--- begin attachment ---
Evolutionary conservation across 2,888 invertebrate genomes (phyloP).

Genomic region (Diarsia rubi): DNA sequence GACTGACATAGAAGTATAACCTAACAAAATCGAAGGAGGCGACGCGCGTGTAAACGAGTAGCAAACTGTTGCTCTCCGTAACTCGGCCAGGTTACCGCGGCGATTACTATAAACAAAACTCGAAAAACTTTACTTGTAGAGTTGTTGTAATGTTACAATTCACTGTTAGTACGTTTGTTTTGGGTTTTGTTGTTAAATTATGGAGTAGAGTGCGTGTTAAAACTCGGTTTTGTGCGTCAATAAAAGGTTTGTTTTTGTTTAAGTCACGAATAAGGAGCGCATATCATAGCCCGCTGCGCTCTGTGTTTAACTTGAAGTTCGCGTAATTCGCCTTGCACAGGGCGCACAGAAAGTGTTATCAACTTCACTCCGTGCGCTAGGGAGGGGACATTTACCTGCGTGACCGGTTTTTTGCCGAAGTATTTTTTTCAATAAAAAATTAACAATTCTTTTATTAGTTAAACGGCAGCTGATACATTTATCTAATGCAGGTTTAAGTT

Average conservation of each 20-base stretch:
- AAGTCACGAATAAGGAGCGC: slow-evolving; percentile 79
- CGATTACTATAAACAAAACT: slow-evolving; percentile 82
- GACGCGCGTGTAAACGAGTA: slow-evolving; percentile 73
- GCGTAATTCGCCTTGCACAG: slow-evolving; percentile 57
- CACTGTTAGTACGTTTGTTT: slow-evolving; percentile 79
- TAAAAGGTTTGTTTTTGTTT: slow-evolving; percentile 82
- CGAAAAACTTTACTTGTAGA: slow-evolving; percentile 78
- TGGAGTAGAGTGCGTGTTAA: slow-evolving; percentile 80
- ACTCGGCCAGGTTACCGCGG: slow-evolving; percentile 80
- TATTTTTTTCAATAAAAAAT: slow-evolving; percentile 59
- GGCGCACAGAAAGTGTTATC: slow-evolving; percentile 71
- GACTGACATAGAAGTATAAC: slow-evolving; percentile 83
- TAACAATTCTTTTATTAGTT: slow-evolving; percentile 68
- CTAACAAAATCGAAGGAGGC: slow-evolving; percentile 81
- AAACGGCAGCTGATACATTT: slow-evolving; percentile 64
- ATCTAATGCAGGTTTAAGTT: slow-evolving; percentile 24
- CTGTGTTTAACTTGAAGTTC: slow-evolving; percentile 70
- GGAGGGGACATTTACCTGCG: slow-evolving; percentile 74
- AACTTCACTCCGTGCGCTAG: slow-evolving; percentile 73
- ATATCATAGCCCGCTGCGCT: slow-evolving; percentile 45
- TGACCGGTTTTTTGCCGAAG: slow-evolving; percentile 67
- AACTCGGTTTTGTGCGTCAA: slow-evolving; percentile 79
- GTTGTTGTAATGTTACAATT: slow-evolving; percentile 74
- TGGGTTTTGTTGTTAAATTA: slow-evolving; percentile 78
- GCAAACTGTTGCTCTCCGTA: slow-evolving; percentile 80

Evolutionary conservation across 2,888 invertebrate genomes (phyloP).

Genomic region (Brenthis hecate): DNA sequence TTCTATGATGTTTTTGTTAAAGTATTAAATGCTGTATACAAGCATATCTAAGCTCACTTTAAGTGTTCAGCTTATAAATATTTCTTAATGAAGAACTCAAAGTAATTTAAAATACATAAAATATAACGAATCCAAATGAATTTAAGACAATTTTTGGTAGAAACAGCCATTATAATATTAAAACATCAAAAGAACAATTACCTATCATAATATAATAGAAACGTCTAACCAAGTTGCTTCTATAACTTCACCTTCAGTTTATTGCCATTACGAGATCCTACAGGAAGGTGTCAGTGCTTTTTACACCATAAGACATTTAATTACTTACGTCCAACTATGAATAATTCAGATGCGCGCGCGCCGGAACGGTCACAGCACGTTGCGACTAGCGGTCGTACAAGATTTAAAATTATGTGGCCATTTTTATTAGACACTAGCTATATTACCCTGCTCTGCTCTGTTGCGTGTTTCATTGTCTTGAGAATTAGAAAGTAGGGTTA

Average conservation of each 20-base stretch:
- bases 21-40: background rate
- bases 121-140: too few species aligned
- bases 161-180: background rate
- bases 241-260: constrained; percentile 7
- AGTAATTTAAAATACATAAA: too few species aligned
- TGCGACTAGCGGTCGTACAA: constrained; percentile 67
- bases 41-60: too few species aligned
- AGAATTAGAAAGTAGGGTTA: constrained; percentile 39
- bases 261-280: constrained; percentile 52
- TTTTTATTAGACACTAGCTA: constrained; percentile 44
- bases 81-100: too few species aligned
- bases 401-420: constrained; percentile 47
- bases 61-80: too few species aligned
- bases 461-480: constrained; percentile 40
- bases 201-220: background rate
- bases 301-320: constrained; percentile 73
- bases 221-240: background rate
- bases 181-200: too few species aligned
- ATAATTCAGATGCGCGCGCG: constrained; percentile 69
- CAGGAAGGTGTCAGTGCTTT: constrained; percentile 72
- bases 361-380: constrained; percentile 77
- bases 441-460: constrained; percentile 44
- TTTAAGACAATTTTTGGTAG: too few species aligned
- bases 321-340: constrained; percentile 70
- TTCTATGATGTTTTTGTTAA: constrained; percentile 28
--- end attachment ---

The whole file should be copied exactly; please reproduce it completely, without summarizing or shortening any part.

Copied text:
Evolutionary conservation across 2,888 invertebrate genomes (phyloP).

Genomic region (Diarsia rubi): DNA sequence GACTGACATAGAAGTATAACCTAACAAAATCGAAGGAGGCGACGCGCGTGTAAACGAGTAGCAAACTGTTGCTCTCCGTAACTCGGCCAGGTTACCGCGGCGATTACTATAAACAAAACTCGAAAAACTTTACTTGTAGAGTTGTTGTAATGTTACAATTCACTGTTAGTACGTTTGTTTTGGGTTTTGTTGTTAAATTATGGAGTAGAGTGCGTGTTAAAACTCGGTTTTGTGCGTCAATAAAAGGTTTGTTTTTGTTTAAGTCACGAATAAGGAGCGCATATCATAGCCCGCTGCGCTCTGTGTTTAACTTGAAGTTCGCGTAATTCGCCTTGCACAGGGCGCACAGAAAGTGTTATCAACTTCACTCCGTGCGCTAGGGAGGGGACATTTACCTGCGTGACCGGTTTTTTGCCGAAGTATTTTTTTCAATAAAAAATTAACAATTCTTTTATTAGTTAAACGGCAGCTGATACATTTATCTAATGCAGGTTTAAGTT

Average conservation of each 20-base stretch:
- AAGTCACGAATAAGGAGCGC: slow-evolving; percentile 79
- CGATTACTATAAACAAAACT: slow-evolving; percentile 82
- GACGCGCGTGTAAACGAGTA: slow-evolving; percentile 73
- GCGTAATTCGCCTTGCACAG: slow-evolving; percentile 57
- CACTGTTAGTACGTTTGTTT: slow-evolving; percentile 79
- TAAAAGGTTTGTTTTTGTTT: slow-evolving; percentile 82
- CGAAAAACTTTACTTGTAGA: slow-evolving; percentile 78
- TGGAGTAGAGTGCGTGTTAA: slow-evolving; percentile 80
- ACTCGGCCAGGTTACCGCGG: slow-evolving; percentile 80
- TATTTTTTTCAATAAAAAAT: slow-evolving; percentile 59
- GGCGCACAGAAAGTGTTATC: slow-evolving; percentile 71
- GACTGACATAGAAGTATAAC: slow-evolving; percentile 83
- TAACAATTCTTTTATTAGTT: slow-evolving; percentile 68
- CTAACAAAATCGAAGGAGGC: slow-evolving; percentile 81
- AAACGGCAGCTGATACATTT: slow-evolving; percentile 64
- ATCTAATGCAGGTTTAAGTT: slow-evolving; percentile 24
- CTGTGTTTAACTTGAAGTTC: slow-evolving; percentile 70
- GGAGGGGACATTTACCTGCG: slow-evolving; percentile 74
- AACTTCACTCCGTGCGCTAG: slow-evolving; percentile 73
- ATATCATAGCCCGCTGCGCT: slow-evolving; percentile 45
- TGACCGGTTTTTTGCCGAAG: slow-evolving; percentile 67
- AACTCGGTTTTGTGCGTCAA: slow-evolving; percentile 79
- GTTGTTGTAATGTTACAATT: slow-evolving; percentile 74
- TGGGTTTTGTTGTTAAATTA: slow-evolving; percentile 78
- GCAAACTGTTGCTCTCCGTA: slow-evolving; percentile 80

Evolutionary conservation across 2,888 invertebrate genomes (phyloP).

Genomic region (Brenthis hecate): DNA sequence TTCTATGATGTTTTTGTTAAAGTATTAAATGCTGTATACAAGCATATCTAAGCTCACTTTAAGTGTTCAGCTTATAAATATTTCTTAATGAAGAACTCAAAGTAATTTAAAATACATAAAATATAACGAATCCAAATGAATTTAAGACAATTTTTGGTAGAAACAGCCATTATAATATTAAAACATCAAAAGAACAATTACCTATCATAATATAATAGAAACGTCTAACCAAGTTGCTTCTATAACTTCACCTTCAGTTTATTGCCATTACGAGATCCTACAGGAAGGTGTCAGTGCTTTTTACACCATAAGACATTTAATTACTTACGTCCAACTATGAATAATTCAGATGCGCGCGCGCCGGAACGGTCACAGCACGTTGCGACTAGCGGTCGTACAAGATTTAAAATTATGTGGCCATTTTTATTAGACACTAGCTATATTACCCTGCTCTGCTCTGTTGCGTGTTTCATTGTCTTGAGAATTAGAAAGTAGGGTTA

Average conservation of each 20-base stretch:
- bases 21-40: background rate
- bases 121-140: too few species aligned
- bases 161-180: background rate
- bases 241-260: constrained; percentile 7
- AGTAATTTAAAATACATAAA: too few species aligned
- TGCGACTAGCGGTCGTACAA: constrained; percentile 67
- bases 41-60: too few species aligned
- AGAATTAGAAAGTAGGGTTA: constrained; percentile 39
- bases 261-280: constrained; percentile 52
- TTTTTATTAGACACTAGCTA: constrained; percentile 44
- bases 81-100: too few species aligned
- bases 401-420: constrained; percentile 47
- bases 61-80: too few species aligned
- bases 461-480: constrained; percentile 40
- bases 201-220: background rate
- bases 301-320: constrained; percentile 73
- bases 221-240: background rate
- bases 181-200: too few species aligned
- ATAATTCAGATGCGCGCGCG: constrained; percentile 69
- CAGGAAGGTGTCAGTGCTTT: constrained; percentile 72
- bases 361-380: constrained; percentile 77
- bases 441-460: constrained; percentile 44
- TTTAAGACAATTTTTGGTAG: too few species aligned
- bases 321-340: constrained; percentile 70
- TTCTATGATGTTTTTGTTAA: constrained; percentile 28